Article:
While HBO is still trying to plug up the holes in their operation, it looks like the RIAA has found a way to curb a service that’s said to have been used by half of all internet users 16 to 24 years of age. That’s right; YouTube-MP3 is going to be calling it quits.
Tubefilter is reporting that the RIAA (along with a number of unnamed music labels) have won a settlement from German-based website YouTube-MP3, a service that’s been said to have served one million users daily, and by “serve,” we mean allowing users to take any YouTube video and turn it into an audio MP3, which takes a lot of the guesswork out of piracy. You know, everyday internet shit.
You can see where this becomes an issue, right? If “tens of millions” of songs are being ripped illegally on Al Gore’s internets, that turns into less money being funneled back into their pockets by way of YouTube ad revenue, spins on Spotify, Apple Music, and Tidal, or, you know, music actually being purchased. Sure, it made things easy for people who wanted their music quick, fast, and in a hurry offline, but it is illegal, and a nightmare of lost revenue.
As of now, there’s no word on how big the settlement between YouTube-MP3 and the RIAA/major labels is, and TorrentFreak reports the site and domain is being transferred to one of the major labels. It doesn’t appear to have been (yet), although when this writer just tried to convert a YouTube video to an MP3, he got hit with a message that said, “This service is not available from your jurisdiction.”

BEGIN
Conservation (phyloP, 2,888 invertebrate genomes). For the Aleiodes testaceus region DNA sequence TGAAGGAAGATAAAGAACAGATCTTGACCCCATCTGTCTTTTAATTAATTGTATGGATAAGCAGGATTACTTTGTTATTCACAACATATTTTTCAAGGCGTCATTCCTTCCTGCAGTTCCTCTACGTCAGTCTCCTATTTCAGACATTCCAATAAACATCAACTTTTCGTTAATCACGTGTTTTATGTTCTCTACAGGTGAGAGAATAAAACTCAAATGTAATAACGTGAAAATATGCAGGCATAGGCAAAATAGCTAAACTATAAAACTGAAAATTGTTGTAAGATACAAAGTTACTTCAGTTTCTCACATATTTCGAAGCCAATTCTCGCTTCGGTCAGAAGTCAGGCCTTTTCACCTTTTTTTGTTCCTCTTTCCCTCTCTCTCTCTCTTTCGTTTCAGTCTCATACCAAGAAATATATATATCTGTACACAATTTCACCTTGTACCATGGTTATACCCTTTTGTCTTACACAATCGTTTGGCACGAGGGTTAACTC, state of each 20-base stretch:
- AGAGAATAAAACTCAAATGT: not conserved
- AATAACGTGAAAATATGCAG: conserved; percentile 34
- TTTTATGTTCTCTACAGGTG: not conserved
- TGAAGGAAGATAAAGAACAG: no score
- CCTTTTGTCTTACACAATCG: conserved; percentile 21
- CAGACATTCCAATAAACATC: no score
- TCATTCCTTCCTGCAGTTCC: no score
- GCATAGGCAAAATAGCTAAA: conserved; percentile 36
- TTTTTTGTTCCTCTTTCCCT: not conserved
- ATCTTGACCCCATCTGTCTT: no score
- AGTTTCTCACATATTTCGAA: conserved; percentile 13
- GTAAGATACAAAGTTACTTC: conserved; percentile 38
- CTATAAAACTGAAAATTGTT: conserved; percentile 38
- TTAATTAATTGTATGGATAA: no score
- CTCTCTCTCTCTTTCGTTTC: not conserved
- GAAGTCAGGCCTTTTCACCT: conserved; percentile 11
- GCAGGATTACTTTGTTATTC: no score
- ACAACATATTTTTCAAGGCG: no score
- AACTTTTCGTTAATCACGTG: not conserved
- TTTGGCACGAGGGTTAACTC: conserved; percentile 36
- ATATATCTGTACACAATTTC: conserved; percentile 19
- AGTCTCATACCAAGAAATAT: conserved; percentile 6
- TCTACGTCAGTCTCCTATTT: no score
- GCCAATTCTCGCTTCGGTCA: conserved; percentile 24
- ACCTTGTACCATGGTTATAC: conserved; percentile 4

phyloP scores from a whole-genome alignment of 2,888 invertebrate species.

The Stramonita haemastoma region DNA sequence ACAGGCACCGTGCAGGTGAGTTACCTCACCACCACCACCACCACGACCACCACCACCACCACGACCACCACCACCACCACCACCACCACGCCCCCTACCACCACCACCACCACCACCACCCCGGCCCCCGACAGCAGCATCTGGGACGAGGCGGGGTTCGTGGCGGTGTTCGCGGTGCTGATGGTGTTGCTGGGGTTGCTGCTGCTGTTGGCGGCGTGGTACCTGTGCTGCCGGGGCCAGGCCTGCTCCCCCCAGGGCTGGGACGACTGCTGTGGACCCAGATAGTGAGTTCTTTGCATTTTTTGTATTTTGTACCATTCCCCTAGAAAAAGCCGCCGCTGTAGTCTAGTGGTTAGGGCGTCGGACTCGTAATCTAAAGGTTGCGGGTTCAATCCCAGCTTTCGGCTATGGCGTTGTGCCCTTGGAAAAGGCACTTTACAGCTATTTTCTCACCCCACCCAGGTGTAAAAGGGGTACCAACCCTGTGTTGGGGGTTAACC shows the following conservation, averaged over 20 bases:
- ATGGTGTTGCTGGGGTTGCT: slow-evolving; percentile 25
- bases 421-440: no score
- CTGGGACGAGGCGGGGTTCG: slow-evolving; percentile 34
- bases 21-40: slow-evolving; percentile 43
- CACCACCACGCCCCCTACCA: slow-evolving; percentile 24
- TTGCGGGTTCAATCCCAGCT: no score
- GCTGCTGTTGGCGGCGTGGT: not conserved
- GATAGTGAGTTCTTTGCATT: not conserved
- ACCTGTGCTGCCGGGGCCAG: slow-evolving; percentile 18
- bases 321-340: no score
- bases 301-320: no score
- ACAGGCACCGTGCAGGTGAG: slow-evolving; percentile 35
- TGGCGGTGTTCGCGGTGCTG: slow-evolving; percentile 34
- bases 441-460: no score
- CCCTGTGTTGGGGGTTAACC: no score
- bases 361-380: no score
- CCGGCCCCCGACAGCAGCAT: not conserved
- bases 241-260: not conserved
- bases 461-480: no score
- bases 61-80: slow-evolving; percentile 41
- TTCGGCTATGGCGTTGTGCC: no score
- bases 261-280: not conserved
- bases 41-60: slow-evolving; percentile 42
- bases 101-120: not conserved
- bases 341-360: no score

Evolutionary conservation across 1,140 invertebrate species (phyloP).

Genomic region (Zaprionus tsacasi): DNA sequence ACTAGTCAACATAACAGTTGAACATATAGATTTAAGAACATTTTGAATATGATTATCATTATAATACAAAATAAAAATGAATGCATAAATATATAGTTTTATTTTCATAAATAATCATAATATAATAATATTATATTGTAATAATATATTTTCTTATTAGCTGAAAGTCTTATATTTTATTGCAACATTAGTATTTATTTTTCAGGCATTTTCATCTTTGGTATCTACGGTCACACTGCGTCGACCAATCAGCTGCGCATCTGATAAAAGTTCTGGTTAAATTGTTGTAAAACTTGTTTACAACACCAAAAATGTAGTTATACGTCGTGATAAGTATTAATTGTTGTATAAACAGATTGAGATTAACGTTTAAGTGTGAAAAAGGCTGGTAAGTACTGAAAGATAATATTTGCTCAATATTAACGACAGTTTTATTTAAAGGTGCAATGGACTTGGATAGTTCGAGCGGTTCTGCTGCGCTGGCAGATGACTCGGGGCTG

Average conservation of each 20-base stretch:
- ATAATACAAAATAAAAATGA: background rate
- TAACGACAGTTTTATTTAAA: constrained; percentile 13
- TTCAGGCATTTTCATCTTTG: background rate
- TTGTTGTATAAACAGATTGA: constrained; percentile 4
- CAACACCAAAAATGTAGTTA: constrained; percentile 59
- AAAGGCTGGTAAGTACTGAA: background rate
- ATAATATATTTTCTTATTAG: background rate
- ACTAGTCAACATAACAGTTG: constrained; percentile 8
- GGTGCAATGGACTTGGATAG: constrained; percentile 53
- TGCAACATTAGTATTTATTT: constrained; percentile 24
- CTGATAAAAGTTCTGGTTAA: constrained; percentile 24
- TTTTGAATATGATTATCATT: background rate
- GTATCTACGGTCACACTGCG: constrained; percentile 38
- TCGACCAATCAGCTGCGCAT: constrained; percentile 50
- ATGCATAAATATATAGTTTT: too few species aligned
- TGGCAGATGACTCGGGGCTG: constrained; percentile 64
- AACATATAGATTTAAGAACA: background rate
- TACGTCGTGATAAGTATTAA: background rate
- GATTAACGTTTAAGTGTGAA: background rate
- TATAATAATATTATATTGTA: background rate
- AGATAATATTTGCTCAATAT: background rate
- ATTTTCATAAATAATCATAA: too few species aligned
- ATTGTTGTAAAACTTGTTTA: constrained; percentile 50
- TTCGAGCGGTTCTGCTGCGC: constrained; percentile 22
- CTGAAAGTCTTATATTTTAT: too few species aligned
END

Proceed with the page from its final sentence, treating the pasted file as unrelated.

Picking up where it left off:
What does any of this truly mean for the pirates, you may ask? Not much, honestly. YouTube-MP3 might have been one of the biggest services for pirates and illegal downloaders, but it’s hardly the only one. The internet is resourceful; cut off one domain, and two or three spring right up in its place. Not a positive way of looking at things at all, but it’s just the way of the world.
The operator of YouTube-mp3.org — who was sued by the Recording Industry Association of America last year — has apparently agreed to hand his site over to the RIAA, TorrentFreak reports. The RIAA gets to keep the domain, apparently to keep other enterprising converters from moving in on it … the digital version of salting the earth.In return for no further prosecution, the site will shut down. It’s still up at the moment, but when I tried to convert an Imagine Dragons medley (don’t judge), I was told “this service is not available from your jurisdiction.”
It isn’t just the site the RIAA is putting on ice, either. According to the settlement documentation, the site’s operator is restrained from “knowingly designing, developing, offering, or operating any technology or service that allows or facilitates the practice commonly known as ‘streamripping.’”
The judgment has yet to be signed by the court.